Editor’s note: We learned today that Darren Walker was named the WSJ Magazine’s Philanthropy Innovator of the year. With that in mind, we think these questions are even more timely.
As I dive deeper into the world of philanthropy thanks to my role at The Philanthropy Roundtable, I’m intensely curious about the largest foundations named after some true legends of American free enterprise: Ford, Rockefeller, Carnegie. Today’s iterations of those foundations seem to be so different than what their founders envisioned for America. As a result, I try to listen and engage with their content as much as possible.
Recently, I’ve been following a lot of what Darren Walker, the CEO of the Ford Foundation, has been saying. His new book, From Generosity to Justice: A New Gospel of Wealth, is next on my reading list. I recently came across an interview he did in 2019 at Amherst College, intended to be a preview of his book. I have to say, I found myself a little confused.
Here’s why: I applauded some of what Walker had to say. For example, he talked about how his grandmother helped him imagine a world outside his own challenging one—and that this was instrumental to him in thinking bigger. He talked about making a career change from Wall Street to working at a smaller firm in Harlem where he could apply his law and finance skills to projects he was personally passionate about.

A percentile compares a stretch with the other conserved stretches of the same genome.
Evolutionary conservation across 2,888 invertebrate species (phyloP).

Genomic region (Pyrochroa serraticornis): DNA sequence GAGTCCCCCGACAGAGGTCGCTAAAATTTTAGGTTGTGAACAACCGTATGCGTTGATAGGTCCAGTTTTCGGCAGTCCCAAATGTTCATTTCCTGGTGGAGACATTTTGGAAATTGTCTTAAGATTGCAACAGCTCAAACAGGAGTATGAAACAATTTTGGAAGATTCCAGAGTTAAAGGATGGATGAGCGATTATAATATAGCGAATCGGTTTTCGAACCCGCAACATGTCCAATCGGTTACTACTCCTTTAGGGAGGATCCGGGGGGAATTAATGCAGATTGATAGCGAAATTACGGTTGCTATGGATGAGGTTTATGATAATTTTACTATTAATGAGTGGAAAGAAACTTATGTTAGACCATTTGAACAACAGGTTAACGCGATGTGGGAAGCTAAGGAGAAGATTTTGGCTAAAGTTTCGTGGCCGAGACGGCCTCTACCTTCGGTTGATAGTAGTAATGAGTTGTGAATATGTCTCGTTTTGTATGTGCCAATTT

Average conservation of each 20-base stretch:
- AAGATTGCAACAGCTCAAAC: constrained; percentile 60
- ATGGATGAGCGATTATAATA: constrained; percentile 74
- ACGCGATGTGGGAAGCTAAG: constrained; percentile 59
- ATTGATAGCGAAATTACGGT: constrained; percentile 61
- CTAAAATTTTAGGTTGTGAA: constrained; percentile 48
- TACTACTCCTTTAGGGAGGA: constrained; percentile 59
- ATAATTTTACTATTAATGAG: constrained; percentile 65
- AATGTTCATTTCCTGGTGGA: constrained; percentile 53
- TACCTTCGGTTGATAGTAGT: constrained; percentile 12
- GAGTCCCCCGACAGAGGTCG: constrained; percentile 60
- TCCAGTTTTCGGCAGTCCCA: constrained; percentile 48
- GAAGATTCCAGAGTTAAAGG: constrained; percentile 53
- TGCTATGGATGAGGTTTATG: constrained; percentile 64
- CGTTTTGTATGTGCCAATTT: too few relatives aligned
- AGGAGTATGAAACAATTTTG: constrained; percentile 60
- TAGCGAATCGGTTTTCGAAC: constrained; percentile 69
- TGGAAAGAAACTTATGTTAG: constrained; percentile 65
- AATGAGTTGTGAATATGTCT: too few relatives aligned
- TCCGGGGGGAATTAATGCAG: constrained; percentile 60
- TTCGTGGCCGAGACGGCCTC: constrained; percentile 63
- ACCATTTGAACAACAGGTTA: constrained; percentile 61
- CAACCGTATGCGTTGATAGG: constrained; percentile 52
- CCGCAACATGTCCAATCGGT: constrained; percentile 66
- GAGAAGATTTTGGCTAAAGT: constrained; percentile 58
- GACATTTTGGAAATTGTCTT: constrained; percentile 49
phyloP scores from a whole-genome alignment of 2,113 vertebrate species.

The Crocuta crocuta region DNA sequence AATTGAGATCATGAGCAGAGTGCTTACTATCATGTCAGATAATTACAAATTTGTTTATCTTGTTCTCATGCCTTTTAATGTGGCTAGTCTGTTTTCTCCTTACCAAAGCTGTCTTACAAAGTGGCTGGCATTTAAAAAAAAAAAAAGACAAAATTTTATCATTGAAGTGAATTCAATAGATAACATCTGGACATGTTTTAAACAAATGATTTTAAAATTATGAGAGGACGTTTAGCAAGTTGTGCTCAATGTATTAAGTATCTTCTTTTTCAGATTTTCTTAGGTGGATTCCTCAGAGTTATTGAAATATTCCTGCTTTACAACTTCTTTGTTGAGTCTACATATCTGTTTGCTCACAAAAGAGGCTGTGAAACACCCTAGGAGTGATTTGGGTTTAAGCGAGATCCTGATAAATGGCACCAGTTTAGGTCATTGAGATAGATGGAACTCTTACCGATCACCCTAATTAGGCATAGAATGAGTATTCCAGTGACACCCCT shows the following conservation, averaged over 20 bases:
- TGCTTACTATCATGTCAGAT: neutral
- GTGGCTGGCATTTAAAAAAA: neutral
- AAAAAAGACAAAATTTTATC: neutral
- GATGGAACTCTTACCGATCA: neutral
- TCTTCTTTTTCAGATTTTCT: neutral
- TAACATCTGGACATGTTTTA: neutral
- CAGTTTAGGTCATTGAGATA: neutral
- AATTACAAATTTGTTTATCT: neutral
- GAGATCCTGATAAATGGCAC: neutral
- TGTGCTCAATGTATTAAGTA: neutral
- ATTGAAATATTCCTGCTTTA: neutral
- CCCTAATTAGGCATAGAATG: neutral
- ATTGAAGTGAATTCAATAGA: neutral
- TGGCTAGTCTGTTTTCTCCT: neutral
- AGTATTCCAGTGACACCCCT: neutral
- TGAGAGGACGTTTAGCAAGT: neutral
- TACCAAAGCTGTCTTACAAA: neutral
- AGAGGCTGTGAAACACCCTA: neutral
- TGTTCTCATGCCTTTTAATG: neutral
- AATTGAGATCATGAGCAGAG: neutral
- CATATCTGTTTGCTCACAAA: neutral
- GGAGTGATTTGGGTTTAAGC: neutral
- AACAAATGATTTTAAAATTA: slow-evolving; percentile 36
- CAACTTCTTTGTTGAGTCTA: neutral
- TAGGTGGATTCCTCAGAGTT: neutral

He mentioned the need to question the systems in which we operate if we feel they lead to injustice. He talked about how the United States used to lead in social and economic mobility. He mentioned that private philanthropy is better in the United States than anywhere else in the world, that we have a healthy nonprofit sector doing good work. Finally, he shared an example of how the culture of female genital mutilation was only able to change when the village elders in the places where it took place decided they weren’t going to do this to their girls anymore. These, and other examples, are things I can applaud.
But I also found myself alienated by other comments Walker made, and I came away genuinely confused about his logic. Here are some examples:
Walker was the beneficiary of several charitable programs and scholarships, which helped him reach Wall Street. Yet he denigrates that support as being from people who are, on some level, guilty of systematizing their privilege. If he is an example of philanthropic action leading to success, why is he so critical of the people who generously and voluntarily helped him? He is dismissive of wealthy people in various ways in this interview. Might he be willing to consider reciprocating some of that generosity with his own when he speaks about today’s philanthropists?
One of his points is that the “privileged,” of which he counts himself, need to question the systems that that create problems in our society. Given that philanthropy pours billions of dollars into causes across the ideological spectrum to do just that, it’s unclear why he offers this criticism—unless it’s that the people giving away the money don’t look like the people receiving it. I thought that might be what he was getting at, but then he was just as critical about wealthy black donors. Maybe Walker just doesn’t like the causes they give to—but isn’t that different than saying philanthropists aren’t questioning the system?